On Monday, a 64-kilometre-long convoy of Russian tanks and armoured vehicles was spotted via satellite on a road to Ukraine's capital, Kyiv.
Russian troops have been advancing on the capital north from Belarus — where this convoy originated — and also from Russia to the north-east.
Advance lines are currently positioned just 25 kilometres from the city centre, threatening its nearly 3 million residents.
But reports on Wednesday indicated the convoy may have stalled.
Here's what we know so far.
Why has it stalled?
Logistics problems including a lack of fuel and food could be responsible for stalling the massive Russian convoy.
An unnamed senior US defence official told the Associated Press the US had seen Russian military columns literally run out of fuel and, in some places, they were running out of food.
The official said morale among Russian troops was suffering as a result.
But that same official pointed out Russia still had a significant amount of combat power that had not been tapped.
"One reason why things appear to be stalled north of Kyiv is that the Russians themselves are regrouping and rethinking and trying to adjust to the challenges that they've had," said the official, speaking on condition of anonymity.
The official told reporters it was unclear whether the convoy itself had stalled but it was not making much progress.
"The Russians have been surprised by some of the morale problems that they're experiencing and I think they're none too pleased about the logistics and sustainment challenges they've had," the official said, without providing evidence.
ABC Europe correspondent Isabella Higgins said Wednesday looked like a "crucial day" even if even if some things had moved slower than expected.
She told ABC News it was believed the convoy headed for Kyiv was now just 15km away.
"There was a feeling it would arrive faster than it has," Higgins said.
"There's been reports that it's been hampered by breakdowns."
Images have appeared on social media over the past several days showing Russian tanks and military vehicles idle on the side of roads, some appearing to have run out of fuel.
Still, the bombardment on Kyiv has continued with Russia warning residents in the capital to flee their homes.
What is the convoy's purpose?
Western leaders feared the influx of ground forces was a bid by Russian President Vladimir Putin to topple the government and install a Kremlin-friendly regime.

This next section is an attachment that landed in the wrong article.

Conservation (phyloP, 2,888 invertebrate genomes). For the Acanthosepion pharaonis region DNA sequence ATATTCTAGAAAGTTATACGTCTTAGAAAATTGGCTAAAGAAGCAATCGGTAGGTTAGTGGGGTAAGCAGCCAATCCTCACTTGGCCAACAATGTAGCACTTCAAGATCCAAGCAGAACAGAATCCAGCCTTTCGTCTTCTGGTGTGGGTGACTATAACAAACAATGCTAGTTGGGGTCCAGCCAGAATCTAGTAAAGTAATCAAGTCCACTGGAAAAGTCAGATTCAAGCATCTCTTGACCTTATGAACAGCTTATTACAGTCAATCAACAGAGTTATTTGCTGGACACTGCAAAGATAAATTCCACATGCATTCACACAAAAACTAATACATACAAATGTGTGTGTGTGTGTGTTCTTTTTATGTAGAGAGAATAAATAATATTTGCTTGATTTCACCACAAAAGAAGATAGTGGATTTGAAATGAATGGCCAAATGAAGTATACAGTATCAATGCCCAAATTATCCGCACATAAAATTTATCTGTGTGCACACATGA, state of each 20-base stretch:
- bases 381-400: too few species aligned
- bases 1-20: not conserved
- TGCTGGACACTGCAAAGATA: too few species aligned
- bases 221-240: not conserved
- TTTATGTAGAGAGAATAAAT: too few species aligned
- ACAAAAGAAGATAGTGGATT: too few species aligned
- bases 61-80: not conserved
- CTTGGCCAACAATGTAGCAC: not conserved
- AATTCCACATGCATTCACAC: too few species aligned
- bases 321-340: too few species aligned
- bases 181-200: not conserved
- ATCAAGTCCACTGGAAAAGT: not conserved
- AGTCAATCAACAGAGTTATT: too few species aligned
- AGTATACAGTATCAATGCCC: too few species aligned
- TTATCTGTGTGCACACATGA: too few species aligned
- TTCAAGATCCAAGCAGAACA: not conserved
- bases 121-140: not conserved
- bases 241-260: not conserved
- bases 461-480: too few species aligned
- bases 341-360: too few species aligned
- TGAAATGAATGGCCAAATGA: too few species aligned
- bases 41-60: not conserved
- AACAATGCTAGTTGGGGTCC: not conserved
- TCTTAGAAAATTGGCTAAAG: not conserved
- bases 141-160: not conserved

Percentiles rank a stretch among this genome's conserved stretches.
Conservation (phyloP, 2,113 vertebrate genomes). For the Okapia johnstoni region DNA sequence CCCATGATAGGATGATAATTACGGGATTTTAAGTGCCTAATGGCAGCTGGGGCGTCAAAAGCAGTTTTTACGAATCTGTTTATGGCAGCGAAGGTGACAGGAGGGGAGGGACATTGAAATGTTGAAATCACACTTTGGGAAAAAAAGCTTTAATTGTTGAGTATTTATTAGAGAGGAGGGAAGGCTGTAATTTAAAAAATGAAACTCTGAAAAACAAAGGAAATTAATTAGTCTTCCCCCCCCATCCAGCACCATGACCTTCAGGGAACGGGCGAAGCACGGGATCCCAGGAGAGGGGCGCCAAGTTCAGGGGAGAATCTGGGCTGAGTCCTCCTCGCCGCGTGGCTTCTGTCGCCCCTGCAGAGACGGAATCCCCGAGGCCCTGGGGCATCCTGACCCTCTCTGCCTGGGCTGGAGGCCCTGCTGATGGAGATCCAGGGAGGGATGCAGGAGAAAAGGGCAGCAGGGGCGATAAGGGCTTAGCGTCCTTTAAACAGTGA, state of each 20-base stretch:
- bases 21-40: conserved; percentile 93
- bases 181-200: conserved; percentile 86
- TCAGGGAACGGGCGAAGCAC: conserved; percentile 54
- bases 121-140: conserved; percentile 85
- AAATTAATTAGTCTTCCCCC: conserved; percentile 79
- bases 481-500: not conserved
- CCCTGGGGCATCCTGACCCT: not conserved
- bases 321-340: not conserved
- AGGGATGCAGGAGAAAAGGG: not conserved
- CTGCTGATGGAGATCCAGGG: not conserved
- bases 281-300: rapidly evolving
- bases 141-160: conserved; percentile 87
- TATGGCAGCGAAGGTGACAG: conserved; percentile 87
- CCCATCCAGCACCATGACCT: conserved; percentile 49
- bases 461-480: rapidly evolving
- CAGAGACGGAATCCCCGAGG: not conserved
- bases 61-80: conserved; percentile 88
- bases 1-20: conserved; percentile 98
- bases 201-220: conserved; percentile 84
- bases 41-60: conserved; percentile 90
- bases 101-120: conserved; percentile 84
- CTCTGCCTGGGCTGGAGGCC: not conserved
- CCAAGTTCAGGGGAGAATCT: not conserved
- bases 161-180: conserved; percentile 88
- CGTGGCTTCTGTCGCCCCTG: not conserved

Western intelligence agencies and analysts speculated this might be an attempt to circle Kyiv and put the city under siege, cutting off supplies and escape routes before moving in.
Olga Boichak, a Ukrainian-born lecturer at the University of Sydney and digital war expert, said there were rumours Mr Putin had planned to take Kyiv by Monday, but his own military pushed back due to the "tremendous civilian toll".
"We know that Russians have been changing their strategy.
"They're regrouping and are now working in smaller diversion units rather than bigger groups."
She said the convoy had run into logistical issues and the sheer length of it suggested there had been some mismanagement.
But even if Russia did manage to somehow capture Kyiv, it would be unlikely to be able to hold it for long due to strong and well-organised civilian resistance in the area, Dr Boichak added.
Military analysts agree it is not normal to have a convoy that long because it makes the Russians vulnerable.
Dr Boichak said another possible scenario is that the convoy could be part of a move to cut off the north-east of the country.
"We know that it's been extremely hard for the Russians to capture the administrative units and the biggest Ukrainian cities," she said.
"It seems that the convoy was supposed to somehow assist with their goal to capture Kyiv, but the fact that they still haven't been able to do it just undermines that with each day of this full-scale military invasion, Putin's regime is suffering very huge losses."
What kind of weapons does it include?
In the images, trucks appeared to be carrying self-propelled artillery pieces alongside BMP3 armoured carriers and Russian tanks.
Fuel tankers and trucks carrying food, ammunition and an estimated 15,000 troops appeared to make up other parts of the convoy.
Along parts of the route, the units were travelling two or three vehicles abreast on the road, but in other sections, they were spaced out, satellite images provided by Maxar Technologies showed.
Additional ground force deployments and ground attack helicopter units were seen in southern Belarus near the Ukraine border.